JS Suicide: Using Javascript's security features to kill itself

JS Suicide: Using Javascript's security features to kill itself

BlackHat Asia 2014, Singapore.

JavaScript today has a presence in almost every single website across the Internet. Aggressive research is in progress in the security community to come up with better security features in JavaScript everyday. Unfortunately, many security features of JS are a double-edged sword. In this presentation, we will show how some of the security features in JavaScript can be used maliciously by an attacker to kill other security features in any website. More specifically, we will see how the sandboxing features of ECMAScript 5 can break and make security in modern day applications. We also take a few real world examples like OWASP CSRFGUARD and use some of the major security features of JS to bypass CSRF protection offered by this OWASP library in many different ways.

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Ahamed Nafeez

March 28, 2014
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Transcript

  1. 1.

    JS  Suicide:  Using  JavaScript  Security  Features  to   Kill  JS

     Security     Ahamed  Nafeez   @skeptic_fx
  2. 2.

    Agenda JavaScript  of  all  things   ! Objects  and  ECMAScript

     5   ! The  Principle  of  Unobtrusive  JavaScript   ! The  sad  story  of  OWASP  CSRFGuard   ! Hunting  down  insecure  DOM  Properties   !
  3. 3.

    What  to  expect  today? This  talk  is  about:   •

    Using  JavaScript’s  features  to  attack  its  implementations.   • Bypassing  OWASP  CSRFGuard’s  protection.   • DOM  Clobbering.   ! This  talk  is  NOT  about,  how  to  do   • Cross  site  scripting   • Cross  site  request  forgery   • Or  the  usual  stuff  you  hear  in  JS  Security  like  eval,  Global   Objects  etc.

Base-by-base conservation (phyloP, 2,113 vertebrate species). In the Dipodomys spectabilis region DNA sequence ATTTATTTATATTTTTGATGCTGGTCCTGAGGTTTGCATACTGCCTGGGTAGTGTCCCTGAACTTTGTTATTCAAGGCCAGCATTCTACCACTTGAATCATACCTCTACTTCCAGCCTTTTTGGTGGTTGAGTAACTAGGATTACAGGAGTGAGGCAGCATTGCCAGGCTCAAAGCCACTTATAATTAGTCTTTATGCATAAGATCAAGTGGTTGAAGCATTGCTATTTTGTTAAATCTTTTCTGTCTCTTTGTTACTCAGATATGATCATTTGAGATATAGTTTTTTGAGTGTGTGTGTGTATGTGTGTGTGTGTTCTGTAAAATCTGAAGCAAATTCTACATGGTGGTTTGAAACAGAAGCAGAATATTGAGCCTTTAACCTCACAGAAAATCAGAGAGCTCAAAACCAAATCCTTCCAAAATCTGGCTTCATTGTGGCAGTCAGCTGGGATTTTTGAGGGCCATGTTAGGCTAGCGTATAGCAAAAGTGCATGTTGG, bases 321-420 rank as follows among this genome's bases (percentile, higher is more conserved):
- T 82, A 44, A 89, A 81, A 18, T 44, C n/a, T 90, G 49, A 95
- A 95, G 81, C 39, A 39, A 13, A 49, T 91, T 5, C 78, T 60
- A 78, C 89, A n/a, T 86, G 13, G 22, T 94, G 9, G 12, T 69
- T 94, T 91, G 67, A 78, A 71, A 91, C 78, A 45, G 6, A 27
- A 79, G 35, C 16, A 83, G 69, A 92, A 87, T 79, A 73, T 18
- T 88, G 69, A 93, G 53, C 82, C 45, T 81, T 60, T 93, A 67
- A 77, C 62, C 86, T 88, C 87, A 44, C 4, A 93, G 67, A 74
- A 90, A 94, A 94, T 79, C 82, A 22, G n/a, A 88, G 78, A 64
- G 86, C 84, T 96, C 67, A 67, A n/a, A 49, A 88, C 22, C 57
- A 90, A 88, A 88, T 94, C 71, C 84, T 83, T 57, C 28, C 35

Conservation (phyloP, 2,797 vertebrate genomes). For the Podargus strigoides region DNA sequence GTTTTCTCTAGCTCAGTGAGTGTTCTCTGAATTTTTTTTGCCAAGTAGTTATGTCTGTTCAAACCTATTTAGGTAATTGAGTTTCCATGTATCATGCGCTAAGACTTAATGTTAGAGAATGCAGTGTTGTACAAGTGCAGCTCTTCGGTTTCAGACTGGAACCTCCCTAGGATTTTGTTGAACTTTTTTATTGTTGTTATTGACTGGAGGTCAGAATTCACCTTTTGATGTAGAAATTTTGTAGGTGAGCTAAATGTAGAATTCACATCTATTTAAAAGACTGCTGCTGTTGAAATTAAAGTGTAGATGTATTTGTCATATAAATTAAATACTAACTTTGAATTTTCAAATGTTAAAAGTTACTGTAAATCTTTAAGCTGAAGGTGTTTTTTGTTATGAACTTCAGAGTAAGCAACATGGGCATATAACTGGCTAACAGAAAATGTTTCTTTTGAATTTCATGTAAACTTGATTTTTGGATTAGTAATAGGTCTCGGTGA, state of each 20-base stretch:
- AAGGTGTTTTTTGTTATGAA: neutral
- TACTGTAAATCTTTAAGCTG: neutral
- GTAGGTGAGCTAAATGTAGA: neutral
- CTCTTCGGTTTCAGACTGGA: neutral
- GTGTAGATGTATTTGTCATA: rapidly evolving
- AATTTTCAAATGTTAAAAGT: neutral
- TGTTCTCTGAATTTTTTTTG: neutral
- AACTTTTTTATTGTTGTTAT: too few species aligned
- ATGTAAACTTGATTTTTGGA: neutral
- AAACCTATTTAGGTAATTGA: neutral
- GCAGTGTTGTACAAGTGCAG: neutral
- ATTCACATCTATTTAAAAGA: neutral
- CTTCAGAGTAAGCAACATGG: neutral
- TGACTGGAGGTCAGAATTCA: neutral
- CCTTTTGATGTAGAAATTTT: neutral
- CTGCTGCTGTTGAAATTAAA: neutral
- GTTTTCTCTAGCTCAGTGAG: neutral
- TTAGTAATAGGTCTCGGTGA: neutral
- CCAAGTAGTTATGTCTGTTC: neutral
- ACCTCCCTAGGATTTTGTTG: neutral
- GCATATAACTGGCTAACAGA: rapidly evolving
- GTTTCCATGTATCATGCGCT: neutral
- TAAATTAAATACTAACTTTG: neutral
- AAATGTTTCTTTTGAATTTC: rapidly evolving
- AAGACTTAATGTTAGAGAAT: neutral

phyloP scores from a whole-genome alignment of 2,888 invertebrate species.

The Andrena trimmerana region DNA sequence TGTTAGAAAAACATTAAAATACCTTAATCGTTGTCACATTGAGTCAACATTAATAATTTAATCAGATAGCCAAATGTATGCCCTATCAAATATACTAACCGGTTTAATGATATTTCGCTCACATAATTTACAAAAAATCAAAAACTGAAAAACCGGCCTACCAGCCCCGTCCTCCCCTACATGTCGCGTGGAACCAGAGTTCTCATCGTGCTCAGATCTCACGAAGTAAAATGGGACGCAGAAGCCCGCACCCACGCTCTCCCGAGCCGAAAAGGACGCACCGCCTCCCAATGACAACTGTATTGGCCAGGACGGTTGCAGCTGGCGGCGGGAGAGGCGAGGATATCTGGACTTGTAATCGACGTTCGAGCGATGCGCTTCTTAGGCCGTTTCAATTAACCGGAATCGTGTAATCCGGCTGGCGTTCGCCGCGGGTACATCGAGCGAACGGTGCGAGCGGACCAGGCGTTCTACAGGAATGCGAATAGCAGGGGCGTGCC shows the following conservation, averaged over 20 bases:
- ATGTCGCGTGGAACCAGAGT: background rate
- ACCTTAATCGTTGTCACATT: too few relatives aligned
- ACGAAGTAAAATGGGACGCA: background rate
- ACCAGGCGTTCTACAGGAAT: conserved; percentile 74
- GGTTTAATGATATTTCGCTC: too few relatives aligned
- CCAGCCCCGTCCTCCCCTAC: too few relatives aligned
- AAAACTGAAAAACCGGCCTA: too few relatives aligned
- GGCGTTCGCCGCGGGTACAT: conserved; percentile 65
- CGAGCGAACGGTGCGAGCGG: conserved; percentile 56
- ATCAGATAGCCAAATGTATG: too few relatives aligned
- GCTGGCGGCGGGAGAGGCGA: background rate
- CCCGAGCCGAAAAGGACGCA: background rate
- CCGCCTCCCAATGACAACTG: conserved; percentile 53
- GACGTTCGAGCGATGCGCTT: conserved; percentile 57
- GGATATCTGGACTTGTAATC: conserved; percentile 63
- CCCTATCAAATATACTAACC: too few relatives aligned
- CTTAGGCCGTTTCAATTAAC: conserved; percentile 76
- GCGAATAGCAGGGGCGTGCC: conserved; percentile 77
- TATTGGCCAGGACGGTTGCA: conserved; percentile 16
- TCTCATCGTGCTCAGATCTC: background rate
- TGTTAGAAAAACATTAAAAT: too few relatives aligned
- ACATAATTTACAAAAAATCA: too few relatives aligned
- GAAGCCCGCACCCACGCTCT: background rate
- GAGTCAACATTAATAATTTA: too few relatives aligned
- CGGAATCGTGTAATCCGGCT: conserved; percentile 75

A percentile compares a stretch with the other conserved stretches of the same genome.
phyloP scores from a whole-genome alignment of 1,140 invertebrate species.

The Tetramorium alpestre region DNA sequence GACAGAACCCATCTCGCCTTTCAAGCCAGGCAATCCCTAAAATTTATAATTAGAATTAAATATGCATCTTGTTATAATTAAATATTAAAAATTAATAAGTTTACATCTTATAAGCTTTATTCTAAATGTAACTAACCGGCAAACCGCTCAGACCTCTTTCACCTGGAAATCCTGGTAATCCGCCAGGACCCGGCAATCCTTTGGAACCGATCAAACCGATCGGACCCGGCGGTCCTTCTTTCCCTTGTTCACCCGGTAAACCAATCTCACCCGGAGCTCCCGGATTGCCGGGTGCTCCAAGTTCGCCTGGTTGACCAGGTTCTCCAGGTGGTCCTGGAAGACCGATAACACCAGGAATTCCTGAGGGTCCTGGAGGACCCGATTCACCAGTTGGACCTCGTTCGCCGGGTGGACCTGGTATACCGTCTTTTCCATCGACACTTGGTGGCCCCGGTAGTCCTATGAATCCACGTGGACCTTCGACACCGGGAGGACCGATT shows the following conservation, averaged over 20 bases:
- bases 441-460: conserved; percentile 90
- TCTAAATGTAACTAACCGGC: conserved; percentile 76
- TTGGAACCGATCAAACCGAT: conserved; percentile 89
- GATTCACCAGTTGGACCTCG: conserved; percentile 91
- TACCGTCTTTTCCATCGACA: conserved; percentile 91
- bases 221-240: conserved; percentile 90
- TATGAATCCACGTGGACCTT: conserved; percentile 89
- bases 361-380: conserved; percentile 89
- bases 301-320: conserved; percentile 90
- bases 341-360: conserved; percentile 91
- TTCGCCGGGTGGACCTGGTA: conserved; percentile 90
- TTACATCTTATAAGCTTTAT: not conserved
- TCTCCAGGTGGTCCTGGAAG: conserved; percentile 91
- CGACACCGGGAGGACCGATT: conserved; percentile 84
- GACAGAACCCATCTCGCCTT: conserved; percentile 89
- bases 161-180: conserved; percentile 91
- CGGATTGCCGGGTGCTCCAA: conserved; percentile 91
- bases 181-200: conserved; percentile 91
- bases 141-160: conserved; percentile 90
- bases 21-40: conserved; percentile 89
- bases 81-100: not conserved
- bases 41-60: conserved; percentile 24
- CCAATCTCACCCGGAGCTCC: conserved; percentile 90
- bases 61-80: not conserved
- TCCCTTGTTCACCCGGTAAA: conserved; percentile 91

4. 4.

    #whoami ! Ahamed  Nafeez   ! Security  Engineer  by  day,

     with  above  average  interest  in   Web  and  Networks.   ! I  believe,  Defending  and  Building  secure  software  is  harder   than  attacking.   ! blog.skepticfx.com   ! This  talk  does  not  represent  the  view  of  my  employer.   ! 

  5. 6.

    Enough  JS  Primer  for  today Dynamic  language   ! Object-­‐based

      ! Functions  are  first  class  citizens  
  6. 21.

    21

  7. 24.

    OWASP  CSRFGuard Synchroniser  token  pattern.   ! Injects  ANTI-­‐CSRF  tokens

     in  to  pages  dynamically   ! Completely  compatible  with  the  principle  of  UnObtrusive   JavaScript
  8. 26.
  9. 28.

    An  attacker  could  load  this  JS  file  from  a  

    Cross-­‐Domain  website  and  steal  this   token.
  10. 32.

    Bypass  1  -­‐  Prototype  Overriding Always  return  True Freeze  the

     String.prototype  Object,  
 So  CSRFGuard  cannot  redefine  it. override.js
  11. 33.

    33 Bypass  1  -­‐  Continued  .  .  . Load  the

     CSRFGuard  JS  File  from  good.com Walk  the  DOM  and  read  the  CSRF  Token  injected  by  the  library.
  12. 38.

    38 ! ! Lets  try  another  way  to  bypass  this

      whole  situation.     ! Just  for  Fun.
  13. 43.

    Do  not  Hard  Code  the  Dynamic  +  Secret   artifacts.

    1.  Embed  them  inside  your  DOM  such  as  META  tags  and  read  from  JS 2.  Send  an  XHR  request  and  read  it.  So  the  token  is  protected  by  Same  Origin  Policy
  14. 46.

    Names  and  IDs  of  form  controls  are  treated   as

     properties  to  the  FORM  Element.
  15. 47.

    Think  about  JS  Frame  Busters Used  to  prevent  against  UI

     Redressing  attacks.   Some  people  still  use  this    alongside,   the    X-­‐Frame-­‐Options  header.
  16. 48.
  17. 50.

    The  DOM  is  a  Mess  !   ! @garethheyes  

     -­‐     http://www.thespanner.co.uk/2013/05/16/dom-­‐clobbering/
  18. 54.

    Things  to  keep  in  mind Today,  a  developer  can  only

     rely  on
 location.href,  as  the  only  trusted  source  of  location.   ! Every  other  location  properties  can  be  spoofed  and  played   around  with.   ! You  can  try  fuzzing  various  different  properties  and  use   them  in  your  pen  tests  /  research  accordingly.  
  19. 55.

    You  should  follow Mario,  @0x6D6172696F   ! Gareth  Heyes,  @garethheyes

        ! Yosuke  Hasegawa,  @hasegawayosuke     ! Lavakumar,  @lavakumark   ! And  a  few  more,  that  I  don’t  have  space  to  mention  here.   !